It was early evening when Jean Shepherd arrived at the MONMOUTH LETTERS office followed by a troupe of some 20 Monmouth College students. less than an hour before, the bearded radio commentator had lectured to a packed college auditorium in the rambling, sardonic, quasi-philosophical style which has characterized his nightly show on WOR Radio.
Mr. Shepherd, as most radio addicts know, is the dividing line between "beat" and "square" for members of a generation that refuses to abide the status quo.
His social criticism has penetrated the literary world through his occasional columns in THE VILLAGE VOICE and book reviews for leading New York City newspapers.
Dressed in a sport jacket which covered a black turtle-neck shirt, Mr. Shepherd lounged in an arm chair and sipped a cup of coffee while MONMOUTH LETTERS editors questioned him on a variety of topics ranging from literature to the intellectual ability of women.
The essence of Mr. Shepherd's comments ace printed here. He began the Interview with an evaluation of college education and college students.
By and large I feel that college is like a purgatory. It's in between. The kid is in life until he goes to college. Then suddenly he's in a little isolated community with all kinds of isolated attitudes and ideas. It's kind of like a totalitarian society. To survive in that society there are certain answers you have to give to the exams, even in philosophical courses. Like a totalitarian society you take a series of adopted attitudes to get through. You may or may not believe them. In the end it becomes almost like a Catechism, and when you get out you've lived in a society for four years that did have answers. You could definitely prove it: you got a "B". You get out in life and you find they don't give "B's". You get out there and nobody grades your paper. The boss doesn't come around every three weeks and say, "Well, we're going to have an oral exam now fellas. You'll all be graded." It doesn't work that way. So it seems to some people that life outside is sometimes inadequate or confusing or difficult. We get confused by that outside world where excellence does show.
What is my overall impression of college students? I find that college students are interested in sex . . . They have a feeling that they're not making it . . . They have feelings that the system is rotten . . . They have feelings that one day they're going to have this fantastic moment in their life when it's all going to come together. They're going to meet this fantastic chick and they're going to have this fantastic idea and it's all going to be happily ever after. But at the same time college students believe that someday a giant male fist is going to come out of the sky and is going to destroy them before they are 23. Everyone has a secret feeling he is not going to see next Christmas.
Life is one long dream ahead of you. You think you know what the play is about even before it starts. Bu what's going to happen if, well in the middle of the fourth act it's been a dull play? That fantastic chick didn't show. That fantastic job, five years later, turns out to be a no-exit trap. Do you or do you not believe that a man's attitude then is going to be very different than yours? How do you think a man escapes a thing like this honorably? He just can't say to the wife and kids, "So long kids, I'm going to go out and see how North Africa is."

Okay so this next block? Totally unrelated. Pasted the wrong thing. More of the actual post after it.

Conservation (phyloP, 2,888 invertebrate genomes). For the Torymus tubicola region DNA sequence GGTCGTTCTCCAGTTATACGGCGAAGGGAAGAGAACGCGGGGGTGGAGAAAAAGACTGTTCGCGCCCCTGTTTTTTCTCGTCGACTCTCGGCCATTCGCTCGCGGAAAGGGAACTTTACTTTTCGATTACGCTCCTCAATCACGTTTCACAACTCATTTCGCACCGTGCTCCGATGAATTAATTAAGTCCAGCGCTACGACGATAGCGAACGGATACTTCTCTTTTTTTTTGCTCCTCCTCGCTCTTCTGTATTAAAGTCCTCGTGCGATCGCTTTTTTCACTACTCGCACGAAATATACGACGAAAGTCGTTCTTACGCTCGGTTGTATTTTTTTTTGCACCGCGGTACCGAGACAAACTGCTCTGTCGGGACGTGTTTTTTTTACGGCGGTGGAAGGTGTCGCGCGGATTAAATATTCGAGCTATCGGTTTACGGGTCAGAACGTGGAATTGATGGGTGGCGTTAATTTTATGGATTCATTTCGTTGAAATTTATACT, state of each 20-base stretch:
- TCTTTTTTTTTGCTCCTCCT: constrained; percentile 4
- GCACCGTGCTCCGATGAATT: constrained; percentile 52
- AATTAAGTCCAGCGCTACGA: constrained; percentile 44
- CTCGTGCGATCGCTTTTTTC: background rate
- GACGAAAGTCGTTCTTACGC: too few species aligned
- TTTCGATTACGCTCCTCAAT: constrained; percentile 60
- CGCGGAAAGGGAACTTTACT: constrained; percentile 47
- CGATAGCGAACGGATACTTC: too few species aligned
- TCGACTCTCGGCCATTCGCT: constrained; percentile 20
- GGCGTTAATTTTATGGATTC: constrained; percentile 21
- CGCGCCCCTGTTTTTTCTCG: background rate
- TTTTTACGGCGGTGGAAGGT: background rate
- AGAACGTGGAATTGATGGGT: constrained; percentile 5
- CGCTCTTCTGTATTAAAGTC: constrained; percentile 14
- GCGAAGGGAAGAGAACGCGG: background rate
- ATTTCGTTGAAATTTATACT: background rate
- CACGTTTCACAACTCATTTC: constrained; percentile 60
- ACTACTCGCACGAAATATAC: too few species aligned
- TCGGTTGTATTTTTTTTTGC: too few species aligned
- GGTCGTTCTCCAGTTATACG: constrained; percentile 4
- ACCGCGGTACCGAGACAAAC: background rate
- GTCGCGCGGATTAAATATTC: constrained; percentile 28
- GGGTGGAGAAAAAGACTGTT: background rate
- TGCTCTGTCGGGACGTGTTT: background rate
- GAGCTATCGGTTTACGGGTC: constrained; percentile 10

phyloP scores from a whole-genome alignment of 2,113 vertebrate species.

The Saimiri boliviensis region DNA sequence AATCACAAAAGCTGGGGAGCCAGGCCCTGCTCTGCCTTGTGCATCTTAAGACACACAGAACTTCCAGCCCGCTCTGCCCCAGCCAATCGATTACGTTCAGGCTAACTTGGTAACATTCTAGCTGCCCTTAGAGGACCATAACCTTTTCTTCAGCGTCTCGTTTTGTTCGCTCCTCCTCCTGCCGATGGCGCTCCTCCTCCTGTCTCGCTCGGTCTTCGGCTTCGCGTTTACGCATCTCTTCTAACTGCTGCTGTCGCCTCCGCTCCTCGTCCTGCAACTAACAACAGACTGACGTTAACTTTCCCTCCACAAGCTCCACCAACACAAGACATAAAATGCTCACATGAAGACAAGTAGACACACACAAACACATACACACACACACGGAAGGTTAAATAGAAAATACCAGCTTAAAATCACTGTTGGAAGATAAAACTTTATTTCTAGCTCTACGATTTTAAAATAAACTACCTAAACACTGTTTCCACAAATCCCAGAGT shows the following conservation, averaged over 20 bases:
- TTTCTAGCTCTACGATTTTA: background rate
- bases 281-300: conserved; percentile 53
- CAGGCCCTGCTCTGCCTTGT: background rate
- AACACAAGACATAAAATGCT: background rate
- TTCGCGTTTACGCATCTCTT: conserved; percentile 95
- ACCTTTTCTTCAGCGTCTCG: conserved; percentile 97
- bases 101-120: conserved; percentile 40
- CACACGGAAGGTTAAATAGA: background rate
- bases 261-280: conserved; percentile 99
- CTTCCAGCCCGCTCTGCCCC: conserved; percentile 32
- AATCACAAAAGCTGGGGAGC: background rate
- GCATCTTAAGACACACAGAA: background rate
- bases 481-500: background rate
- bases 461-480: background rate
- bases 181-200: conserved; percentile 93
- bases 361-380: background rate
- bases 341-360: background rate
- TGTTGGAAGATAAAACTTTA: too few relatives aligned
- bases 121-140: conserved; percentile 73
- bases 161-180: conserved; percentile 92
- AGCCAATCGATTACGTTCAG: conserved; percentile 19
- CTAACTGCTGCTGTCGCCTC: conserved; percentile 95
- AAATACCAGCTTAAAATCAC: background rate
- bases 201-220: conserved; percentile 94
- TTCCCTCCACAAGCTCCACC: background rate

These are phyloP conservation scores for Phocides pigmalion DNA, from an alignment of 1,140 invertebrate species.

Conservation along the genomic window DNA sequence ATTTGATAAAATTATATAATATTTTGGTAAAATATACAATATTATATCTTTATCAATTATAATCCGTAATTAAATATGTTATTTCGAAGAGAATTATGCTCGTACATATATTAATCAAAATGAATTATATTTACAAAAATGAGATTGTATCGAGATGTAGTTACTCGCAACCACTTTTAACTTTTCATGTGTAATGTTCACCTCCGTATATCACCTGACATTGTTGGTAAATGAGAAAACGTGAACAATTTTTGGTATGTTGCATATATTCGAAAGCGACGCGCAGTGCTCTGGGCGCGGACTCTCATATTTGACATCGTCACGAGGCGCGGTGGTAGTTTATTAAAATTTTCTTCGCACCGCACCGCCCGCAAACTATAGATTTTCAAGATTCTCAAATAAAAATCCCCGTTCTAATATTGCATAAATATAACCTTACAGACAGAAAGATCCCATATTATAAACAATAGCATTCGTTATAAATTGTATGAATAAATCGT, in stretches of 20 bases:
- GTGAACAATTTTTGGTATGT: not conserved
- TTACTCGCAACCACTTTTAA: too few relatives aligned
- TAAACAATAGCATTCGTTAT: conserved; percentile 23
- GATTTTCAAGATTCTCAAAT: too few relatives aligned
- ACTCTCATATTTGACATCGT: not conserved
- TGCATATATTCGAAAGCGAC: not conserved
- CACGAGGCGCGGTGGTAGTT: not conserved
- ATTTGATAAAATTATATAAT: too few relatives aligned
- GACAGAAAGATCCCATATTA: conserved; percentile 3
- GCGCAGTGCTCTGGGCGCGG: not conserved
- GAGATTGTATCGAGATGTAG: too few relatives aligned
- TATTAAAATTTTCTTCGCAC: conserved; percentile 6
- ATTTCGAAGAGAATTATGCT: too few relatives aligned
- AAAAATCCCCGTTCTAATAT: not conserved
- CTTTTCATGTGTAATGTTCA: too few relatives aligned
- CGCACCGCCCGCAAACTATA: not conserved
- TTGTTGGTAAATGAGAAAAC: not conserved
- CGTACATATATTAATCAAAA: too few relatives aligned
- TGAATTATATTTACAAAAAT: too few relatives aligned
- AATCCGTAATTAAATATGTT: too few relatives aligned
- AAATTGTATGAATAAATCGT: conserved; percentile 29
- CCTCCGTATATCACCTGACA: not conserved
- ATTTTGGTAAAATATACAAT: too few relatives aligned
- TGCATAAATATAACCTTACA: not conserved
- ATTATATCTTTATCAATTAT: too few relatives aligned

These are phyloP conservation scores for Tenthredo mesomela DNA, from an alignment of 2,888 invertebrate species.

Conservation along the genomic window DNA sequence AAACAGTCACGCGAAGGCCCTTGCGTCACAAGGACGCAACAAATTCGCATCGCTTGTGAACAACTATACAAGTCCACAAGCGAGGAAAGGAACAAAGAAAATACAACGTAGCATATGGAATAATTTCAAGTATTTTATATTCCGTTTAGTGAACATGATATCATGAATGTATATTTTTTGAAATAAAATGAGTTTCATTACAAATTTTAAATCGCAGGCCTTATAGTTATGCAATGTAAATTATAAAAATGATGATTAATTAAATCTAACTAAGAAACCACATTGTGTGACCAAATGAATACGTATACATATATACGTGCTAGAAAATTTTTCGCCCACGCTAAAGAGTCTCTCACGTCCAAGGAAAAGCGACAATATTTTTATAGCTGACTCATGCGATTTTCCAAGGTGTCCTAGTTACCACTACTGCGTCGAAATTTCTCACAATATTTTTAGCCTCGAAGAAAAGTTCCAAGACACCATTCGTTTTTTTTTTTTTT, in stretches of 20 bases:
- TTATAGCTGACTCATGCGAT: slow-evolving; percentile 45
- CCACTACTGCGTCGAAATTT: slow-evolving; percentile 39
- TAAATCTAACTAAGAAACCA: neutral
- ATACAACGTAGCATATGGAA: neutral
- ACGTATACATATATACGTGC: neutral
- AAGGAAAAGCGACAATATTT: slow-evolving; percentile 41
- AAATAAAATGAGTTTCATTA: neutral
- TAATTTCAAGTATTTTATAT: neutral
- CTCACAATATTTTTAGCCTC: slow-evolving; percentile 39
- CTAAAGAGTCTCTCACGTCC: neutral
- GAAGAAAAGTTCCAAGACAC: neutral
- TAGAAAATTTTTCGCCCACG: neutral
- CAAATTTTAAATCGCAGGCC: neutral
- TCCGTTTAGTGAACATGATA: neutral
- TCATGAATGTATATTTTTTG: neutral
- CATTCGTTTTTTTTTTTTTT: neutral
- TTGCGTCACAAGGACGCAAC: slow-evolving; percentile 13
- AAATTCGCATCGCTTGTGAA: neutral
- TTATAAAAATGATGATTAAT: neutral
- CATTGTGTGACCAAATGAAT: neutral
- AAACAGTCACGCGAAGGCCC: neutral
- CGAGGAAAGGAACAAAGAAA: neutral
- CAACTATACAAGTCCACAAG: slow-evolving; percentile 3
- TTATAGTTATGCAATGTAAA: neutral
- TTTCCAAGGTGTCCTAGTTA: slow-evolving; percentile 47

None of you guys have had any real unhappiness in your life yet. Truly profound unhappiness is very different from momentary buggedness. One of our problems today is that everybody thinks that man has seen real problems. Well, I'm sorry. It ain't no problem like a man whose life has gone down the drain. You at least have time. What are you going to do when you're 60 and you know you ain't got time?
My philosophy of life? Dig man! Do the best you can; try to understand the other guy's life and problems. Maybe through understanding you may be able to solve some of the real problems of the world or at least temporarily. As far as a philosophy of life: keep your eyes open.
I don't pretend that what I say is the truth in capital letters . . . Most of the stories I tell are true but they have been made into allegories. The purpose of an artist is to take real life experience and make it into something universal, allegorical.
I get letters mainly from very old people and very young people . . . I think that as a person gets older he gets less likely to ask the scary questions, and so when a guy is 50 he hardly ever says 'why - what is it all about?' whereas a kid of 12 is always worried about dying. It seems to me that it's the in-between guys, the guys in their 30's and 40's, who figure they've really got it made. They know the answers now. They're not interested . . . The older people are, because whatever answer they've found hasn't worked. And the kids don't have any answers; they're still looking.